James Franco stars in "Oz the Great and Powerful."
This weekend, Sam Raimi's "Oz the Great and Powerful" became the first bona fide blockbuster of the young year (sorry "Identity Thief").
The reasons for any big hit are hard to categorize, and this one's a little more difficult than most. It's a big title that can't draft off the big title. It has four lead actors who are not quite A-listers but who may add up to more than the sum of their parts. (“We wanted to do something with a quartet that collectively said something to the audience,” said producer Joe Roth.) It was a Disney 3-D spectacle that, with James Franco and overtones to a 1939 musical, was also calibrated for audiences of a certain age.
"Oz" filmgoers didn't lean one way or another on gender or age; as my colleague Amy Kaufman notes, ticket buyers were nearly 50-50 between men and women, as they were for those older and younger than 25.
So what was the main draw for audiences this weekend? Some of the likely factors, and a poll for your interactive pleasure.
Francophrenia. James Franco's fan base exists, but its composition isn't easy to discern. Is it young women? Hipsters? "General Hospital" devotees? How deep does his consistuency go, and did they turn out in numbers this weekend?
Brand Oz. Raimi didn't riff much on Dorothy (a choice) or use iconic images like ruby slippers (a copyright). But thanks to L. Frank Baum's century-old novels, he still was able to put "Oz" in the title and use flying monkeys, munchkins and other things Emerald City. How many fans came because of these associations above all else?
Three witches. Michelle Williams rarely acts in tent poles. Rachel Weisz hasn't been a force for on-screen evil since she sang in "Definitely, Maybe." Mila Kunis has become the people's choice ever since she talked chicken and bad English football. Did they bring in filmgoers?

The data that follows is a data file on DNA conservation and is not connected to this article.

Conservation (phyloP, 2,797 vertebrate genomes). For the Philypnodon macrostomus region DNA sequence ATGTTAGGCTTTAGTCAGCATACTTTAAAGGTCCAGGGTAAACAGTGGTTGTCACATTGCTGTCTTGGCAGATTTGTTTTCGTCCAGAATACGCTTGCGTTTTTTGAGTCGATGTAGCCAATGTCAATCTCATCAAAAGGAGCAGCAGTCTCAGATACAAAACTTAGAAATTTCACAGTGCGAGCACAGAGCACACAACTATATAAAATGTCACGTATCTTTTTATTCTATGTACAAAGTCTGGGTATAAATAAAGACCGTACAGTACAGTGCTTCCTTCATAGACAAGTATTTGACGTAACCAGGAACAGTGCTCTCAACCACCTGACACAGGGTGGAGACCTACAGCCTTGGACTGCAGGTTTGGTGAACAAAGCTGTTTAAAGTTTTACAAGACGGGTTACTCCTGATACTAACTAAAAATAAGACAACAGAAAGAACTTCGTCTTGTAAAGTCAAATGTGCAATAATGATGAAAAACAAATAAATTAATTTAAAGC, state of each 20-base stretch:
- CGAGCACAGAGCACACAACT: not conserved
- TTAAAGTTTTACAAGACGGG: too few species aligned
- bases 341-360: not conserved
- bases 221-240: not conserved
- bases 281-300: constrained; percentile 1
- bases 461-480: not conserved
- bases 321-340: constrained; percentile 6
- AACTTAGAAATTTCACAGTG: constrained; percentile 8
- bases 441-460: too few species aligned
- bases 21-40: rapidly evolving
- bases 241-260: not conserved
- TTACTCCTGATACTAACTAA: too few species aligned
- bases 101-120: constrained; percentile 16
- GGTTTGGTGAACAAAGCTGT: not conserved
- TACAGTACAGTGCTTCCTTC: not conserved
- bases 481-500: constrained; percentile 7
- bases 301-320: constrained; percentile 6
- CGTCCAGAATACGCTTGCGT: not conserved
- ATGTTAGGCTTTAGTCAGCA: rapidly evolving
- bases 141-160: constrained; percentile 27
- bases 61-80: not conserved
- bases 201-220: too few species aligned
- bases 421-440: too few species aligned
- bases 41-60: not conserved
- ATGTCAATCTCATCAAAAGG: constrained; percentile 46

Disney do-right. Many a fairy-tale reinvention has failed in recent years--or, in the case of "Jack the Giant Slayer," recent weeks. But with "Alice in Wonderland" and "Oz," Disney continues to make it work. How many turned out because of the Mouse-y imprimatur?
VIDEO: Zach Braff on flying monkeys and body jumpsuits
The look. Raimi and production designer Robert Stromberg took great care in making this look deeper and richer than most 3-D pics. But not all of that can come through on our old-fashioned 2-D sets, no matter how flat the screens are. How many people who saw the ads came because of the visuals?
Family matters. Putting out a family-friendly movie generally gives you a little head start. Sometimes parents just need something to take their kids to, which is why we're unusually hopeful about our pitch for a live-action “Davey and Goliath” reboot. How many people came because they wanted to take the kids to the movies for a few hours and this was the most feasible option?